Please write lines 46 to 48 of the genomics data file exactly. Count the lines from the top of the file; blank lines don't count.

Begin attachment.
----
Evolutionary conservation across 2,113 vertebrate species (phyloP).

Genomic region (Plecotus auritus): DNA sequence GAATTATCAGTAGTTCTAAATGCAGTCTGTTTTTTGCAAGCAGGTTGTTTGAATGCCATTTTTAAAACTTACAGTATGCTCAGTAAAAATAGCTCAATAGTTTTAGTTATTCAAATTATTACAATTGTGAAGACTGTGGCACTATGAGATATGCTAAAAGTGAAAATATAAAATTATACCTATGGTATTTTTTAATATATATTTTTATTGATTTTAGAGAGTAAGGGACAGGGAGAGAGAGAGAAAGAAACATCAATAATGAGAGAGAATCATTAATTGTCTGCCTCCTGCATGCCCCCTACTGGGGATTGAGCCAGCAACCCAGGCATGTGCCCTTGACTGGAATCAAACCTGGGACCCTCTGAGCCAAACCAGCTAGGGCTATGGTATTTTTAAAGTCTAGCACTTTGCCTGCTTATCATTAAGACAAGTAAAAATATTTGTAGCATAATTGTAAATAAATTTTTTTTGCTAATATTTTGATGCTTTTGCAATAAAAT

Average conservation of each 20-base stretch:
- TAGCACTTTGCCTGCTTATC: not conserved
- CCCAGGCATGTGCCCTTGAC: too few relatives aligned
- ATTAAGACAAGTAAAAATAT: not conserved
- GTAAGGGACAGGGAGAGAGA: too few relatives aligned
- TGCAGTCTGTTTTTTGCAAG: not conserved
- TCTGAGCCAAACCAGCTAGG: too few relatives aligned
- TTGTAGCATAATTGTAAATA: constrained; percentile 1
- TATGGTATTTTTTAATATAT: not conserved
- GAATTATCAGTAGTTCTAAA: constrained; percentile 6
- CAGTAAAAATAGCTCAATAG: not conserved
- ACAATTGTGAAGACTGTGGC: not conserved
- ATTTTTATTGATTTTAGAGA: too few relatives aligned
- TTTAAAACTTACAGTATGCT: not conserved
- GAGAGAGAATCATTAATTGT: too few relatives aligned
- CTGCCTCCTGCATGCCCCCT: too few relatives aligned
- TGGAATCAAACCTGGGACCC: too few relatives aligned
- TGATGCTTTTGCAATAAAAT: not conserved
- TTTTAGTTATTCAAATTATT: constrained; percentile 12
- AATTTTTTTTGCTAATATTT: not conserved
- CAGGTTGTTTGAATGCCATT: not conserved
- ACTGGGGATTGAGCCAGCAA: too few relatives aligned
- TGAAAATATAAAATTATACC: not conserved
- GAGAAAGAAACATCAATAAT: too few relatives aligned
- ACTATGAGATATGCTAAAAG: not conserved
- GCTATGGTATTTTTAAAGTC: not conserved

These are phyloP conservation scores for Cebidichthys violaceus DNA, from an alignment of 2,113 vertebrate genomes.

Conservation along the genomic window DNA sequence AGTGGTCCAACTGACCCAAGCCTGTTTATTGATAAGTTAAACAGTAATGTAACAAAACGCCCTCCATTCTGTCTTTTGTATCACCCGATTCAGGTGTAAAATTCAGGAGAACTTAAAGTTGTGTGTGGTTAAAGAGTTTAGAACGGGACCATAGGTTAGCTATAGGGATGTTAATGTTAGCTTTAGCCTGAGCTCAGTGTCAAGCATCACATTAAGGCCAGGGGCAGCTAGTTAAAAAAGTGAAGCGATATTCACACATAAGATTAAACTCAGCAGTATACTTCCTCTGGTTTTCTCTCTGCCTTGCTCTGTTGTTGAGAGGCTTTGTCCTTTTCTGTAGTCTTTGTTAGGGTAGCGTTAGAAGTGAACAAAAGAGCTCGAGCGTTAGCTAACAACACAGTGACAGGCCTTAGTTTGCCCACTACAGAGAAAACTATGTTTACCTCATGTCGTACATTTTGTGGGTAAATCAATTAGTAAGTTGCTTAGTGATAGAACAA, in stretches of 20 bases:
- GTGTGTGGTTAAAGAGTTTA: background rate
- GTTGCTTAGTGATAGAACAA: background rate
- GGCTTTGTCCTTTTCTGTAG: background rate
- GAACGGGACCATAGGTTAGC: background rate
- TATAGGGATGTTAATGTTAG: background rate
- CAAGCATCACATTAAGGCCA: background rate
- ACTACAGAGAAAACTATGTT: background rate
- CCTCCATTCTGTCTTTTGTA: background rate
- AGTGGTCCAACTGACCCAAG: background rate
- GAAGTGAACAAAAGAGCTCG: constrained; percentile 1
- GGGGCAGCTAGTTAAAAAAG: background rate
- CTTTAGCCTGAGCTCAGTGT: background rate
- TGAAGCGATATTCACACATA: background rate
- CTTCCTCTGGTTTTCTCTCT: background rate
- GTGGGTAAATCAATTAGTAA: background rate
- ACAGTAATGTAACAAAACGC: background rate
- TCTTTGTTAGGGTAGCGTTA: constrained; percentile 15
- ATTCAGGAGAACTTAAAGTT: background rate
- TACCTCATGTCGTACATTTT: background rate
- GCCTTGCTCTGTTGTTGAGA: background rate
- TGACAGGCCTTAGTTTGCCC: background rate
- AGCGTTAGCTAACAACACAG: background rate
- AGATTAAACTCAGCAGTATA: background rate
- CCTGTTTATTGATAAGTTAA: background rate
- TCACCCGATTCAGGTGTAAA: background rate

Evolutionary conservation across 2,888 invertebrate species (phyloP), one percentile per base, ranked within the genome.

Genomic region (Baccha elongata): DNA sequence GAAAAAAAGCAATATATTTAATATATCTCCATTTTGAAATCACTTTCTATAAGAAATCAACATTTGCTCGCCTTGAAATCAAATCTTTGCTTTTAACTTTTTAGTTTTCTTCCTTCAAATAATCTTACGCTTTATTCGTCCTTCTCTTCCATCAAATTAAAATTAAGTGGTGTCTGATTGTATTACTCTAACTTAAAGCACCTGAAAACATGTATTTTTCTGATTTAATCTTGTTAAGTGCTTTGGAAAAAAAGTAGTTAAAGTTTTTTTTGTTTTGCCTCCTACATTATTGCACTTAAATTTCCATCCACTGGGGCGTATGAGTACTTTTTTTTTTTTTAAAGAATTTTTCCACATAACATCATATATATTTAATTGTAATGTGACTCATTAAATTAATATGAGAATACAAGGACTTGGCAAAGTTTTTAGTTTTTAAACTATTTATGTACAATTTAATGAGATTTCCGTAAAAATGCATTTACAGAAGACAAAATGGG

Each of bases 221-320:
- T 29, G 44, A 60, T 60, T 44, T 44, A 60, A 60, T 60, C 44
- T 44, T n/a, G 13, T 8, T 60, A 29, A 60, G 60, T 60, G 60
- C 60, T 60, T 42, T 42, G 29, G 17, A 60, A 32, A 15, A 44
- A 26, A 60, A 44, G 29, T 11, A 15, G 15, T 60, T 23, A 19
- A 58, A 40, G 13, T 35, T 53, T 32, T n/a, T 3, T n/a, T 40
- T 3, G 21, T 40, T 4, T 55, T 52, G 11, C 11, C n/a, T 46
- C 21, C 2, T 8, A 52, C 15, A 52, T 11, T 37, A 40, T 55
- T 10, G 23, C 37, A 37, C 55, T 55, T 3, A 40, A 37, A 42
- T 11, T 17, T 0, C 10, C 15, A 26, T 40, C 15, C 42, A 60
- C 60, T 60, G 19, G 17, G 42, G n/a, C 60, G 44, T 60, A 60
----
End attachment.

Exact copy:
- ACAGTAATGTAACAAAACGC: background rate
- TCTTTGTTAGGGTAGCGTTA: constrained; percentile 15
- ATTCAGGAGAACTTAAAGTT: background rate